Unmissable movies on Horror this March
Posted on Sunday 25th February 2018

The nights may be getting lighter but we're turning to the dark side this March on Horror with a slate of premieres that will have you praying for the dawn. So, beware all you virgins, actors, wayward teens and heroic crusaders, Horror has something to get under your skin!

We start with the network premiere of Cherry Falls on the 2nd where a serial killer seems to be going after virgins, rather than promiscuous types! So, sex parties are the order of the day to try and survive! Sounds like a good idea to us. Then the next night we've a true classic which stars Christopher Walken, Chris Sarandon, Ava Gardner, Burgess Meredith, Sylvia Miles, and Eli Wallach, The Sentinel where a young actress (Cristina Raines) ...

Top 5 werewolf movie transformations
Posted on Saturday 10th February 2018

Come on, admit it! The biggest reason you watch a werewolf movie is to see the much talked-about transformation. You know, the bit of the movie that usually gets all the film budget (no matter how big or small) and the sequence where the rest of the movie will be measured.

Here's our top 5 but what are yours? Don't forget to catch Horror's Season of the Wolf, Saturdays at 10.55pm?

The Wolf Man (1941)
Though not Universal's first werewolf movie, that was Werewolf of London in 1936, this was the biggie. Unleashed in 1941 it was a major success and made Lon Chaney Jr. a real star. His laconic take of a weary man cursed is truly engrossing but what probably makes the movie famous is the transformation scene, well the lack of it as unlike the sequels the main transformation is of his feet! There is a dissolve at the end, but this is backwards, wolf to man but its ...

There's something in the trees... it's coming! Top 5 Werewolf Songs!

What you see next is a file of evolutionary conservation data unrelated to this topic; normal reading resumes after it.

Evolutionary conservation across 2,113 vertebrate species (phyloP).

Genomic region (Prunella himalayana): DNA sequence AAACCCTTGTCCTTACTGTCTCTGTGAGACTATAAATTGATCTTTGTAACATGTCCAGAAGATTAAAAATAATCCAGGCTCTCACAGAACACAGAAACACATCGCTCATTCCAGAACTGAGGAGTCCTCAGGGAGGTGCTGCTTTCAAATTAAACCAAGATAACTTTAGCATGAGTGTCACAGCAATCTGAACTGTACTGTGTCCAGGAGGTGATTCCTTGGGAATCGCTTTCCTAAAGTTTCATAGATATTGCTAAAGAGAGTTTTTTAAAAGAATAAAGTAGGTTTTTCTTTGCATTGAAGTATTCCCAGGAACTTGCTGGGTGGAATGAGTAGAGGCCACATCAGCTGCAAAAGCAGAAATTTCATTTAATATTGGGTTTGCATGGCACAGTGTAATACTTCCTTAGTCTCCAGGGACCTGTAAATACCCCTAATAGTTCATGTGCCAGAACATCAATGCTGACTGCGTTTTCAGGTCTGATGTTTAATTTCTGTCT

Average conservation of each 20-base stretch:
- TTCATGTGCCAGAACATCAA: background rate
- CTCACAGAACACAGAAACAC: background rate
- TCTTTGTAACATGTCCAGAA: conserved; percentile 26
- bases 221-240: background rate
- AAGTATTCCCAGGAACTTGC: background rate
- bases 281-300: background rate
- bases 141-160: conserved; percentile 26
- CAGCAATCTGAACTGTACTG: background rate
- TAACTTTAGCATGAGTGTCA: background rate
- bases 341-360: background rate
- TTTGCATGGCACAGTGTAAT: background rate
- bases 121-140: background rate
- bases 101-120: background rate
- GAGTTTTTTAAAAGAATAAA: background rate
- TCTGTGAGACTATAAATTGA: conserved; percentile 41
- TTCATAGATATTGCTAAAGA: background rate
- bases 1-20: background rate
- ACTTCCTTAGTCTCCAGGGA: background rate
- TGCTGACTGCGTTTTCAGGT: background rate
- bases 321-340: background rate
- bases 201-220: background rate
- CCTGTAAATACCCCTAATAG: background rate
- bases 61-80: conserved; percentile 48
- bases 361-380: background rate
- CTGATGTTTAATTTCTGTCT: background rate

Posted on Friday 2nd February 2018

Of all the horror genres out there, probably the Werewolf genre has made the largest footprint on the charts. From Shakira's She Wolf in 2009 to Killer Wolf from Danzig in 1990, the hairy-side of horror has inspired many musical artists, obviously with varying levels of success.

In celebration of Horror's Season of the Wolf, here's our top 5 favourites from the last few decades.

No list worth its fur would start without Werewolves of London from Warren Zevon. Recorded in 1978 and taken from the album Excitable Boy, it's a mainstay of BBC Radio 2, whose listeners incidentally voted that it had the best opening line to a song. Its inclusion on the soundtrack to An American Werewolf in London gave it a cult status but hearing it in the Paul Newman/Tom Cruise 1996 flick The Color of Money gave it a new lease of life. The B-side, Roland the Headless Thompson Gunner was...

The Howling - A franchise with bite
Posted on Sunday 28th January 2018

Based on Gary Bradner's novel of the same name, The Howling is one of those werewolf movies that dared to be more vicious than its predecessors and yet still retained a more traditional tone. Horror is proud to be showing this classic on Saturday 3rd February as part of our Season of the Wolf, so here's a quick timeline of The Howling franchise and personal opinions of the movies. Let us know if you agree via email and our social feeds.

Directed by Joe Dante in 1981, The Howling took the young director to new heights after cult hits Piranha in 1978 and Rock N' Roll High School the following year. Though the movie only took some of the ideas from the original story, it was strong enough to earn itself a lastin...

Bark at the moon this February on Horror
Posted on Friday 26th January 2018

Horror is taking you deep into the woods during February with a selection of movies that celebrate the finest of fearsome flicks all about Lycanthropy, Season of the Wolf. Each Saturday at 10.55pm we're bringing you tales of terror that are dripping with blood and will have you barking at the moon with delight.

The season starts on the 3rd as Dee Wallace, Christopher Stone, Patrick Macnee and John Carradine battle a brutal beast in Joe Dante's superb feature, The Howling. A female reporter is attacked by a notorious serial killer and to get over her trauma she is sent to 'The Colony', a remote mountain resort. But there her problems really begin, as the residents are werewolves. We bring you contemporary h...

Wes Craven - The Nightmare Man
Posted on Thursday 4th January 2018

"Horror films don't create fear. They release it."